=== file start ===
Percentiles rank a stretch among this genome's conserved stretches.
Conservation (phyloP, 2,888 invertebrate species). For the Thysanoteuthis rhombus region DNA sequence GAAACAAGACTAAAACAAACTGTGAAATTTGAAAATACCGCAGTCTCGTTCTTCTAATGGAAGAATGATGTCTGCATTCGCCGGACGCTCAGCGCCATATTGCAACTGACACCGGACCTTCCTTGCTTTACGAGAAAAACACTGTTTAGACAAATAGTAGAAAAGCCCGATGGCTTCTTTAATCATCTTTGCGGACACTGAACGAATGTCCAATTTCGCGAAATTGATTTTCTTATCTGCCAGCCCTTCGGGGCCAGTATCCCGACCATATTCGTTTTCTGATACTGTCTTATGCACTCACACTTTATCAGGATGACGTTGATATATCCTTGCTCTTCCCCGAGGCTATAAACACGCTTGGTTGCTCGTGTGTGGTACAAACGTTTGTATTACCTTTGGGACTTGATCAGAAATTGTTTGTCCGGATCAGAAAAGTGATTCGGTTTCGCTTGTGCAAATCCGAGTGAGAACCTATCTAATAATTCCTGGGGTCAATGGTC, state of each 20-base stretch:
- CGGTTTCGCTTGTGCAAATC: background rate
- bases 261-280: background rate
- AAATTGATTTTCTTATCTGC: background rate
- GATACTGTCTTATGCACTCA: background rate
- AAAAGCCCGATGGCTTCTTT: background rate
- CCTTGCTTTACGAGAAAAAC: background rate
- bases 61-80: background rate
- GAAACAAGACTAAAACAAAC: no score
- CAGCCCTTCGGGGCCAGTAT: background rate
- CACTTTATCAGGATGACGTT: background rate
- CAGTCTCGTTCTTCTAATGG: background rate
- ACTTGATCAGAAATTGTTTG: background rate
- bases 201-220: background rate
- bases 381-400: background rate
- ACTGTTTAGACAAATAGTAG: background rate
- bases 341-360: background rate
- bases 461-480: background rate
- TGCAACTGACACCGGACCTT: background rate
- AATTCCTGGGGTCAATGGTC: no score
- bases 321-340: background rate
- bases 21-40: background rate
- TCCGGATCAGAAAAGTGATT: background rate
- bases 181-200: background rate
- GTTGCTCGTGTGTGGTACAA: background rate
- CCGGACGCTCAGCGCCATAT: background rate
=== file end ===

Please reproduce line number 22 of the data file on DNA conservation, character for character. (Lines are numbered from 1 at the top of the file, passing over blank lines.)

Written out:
- bases 321-340: background rate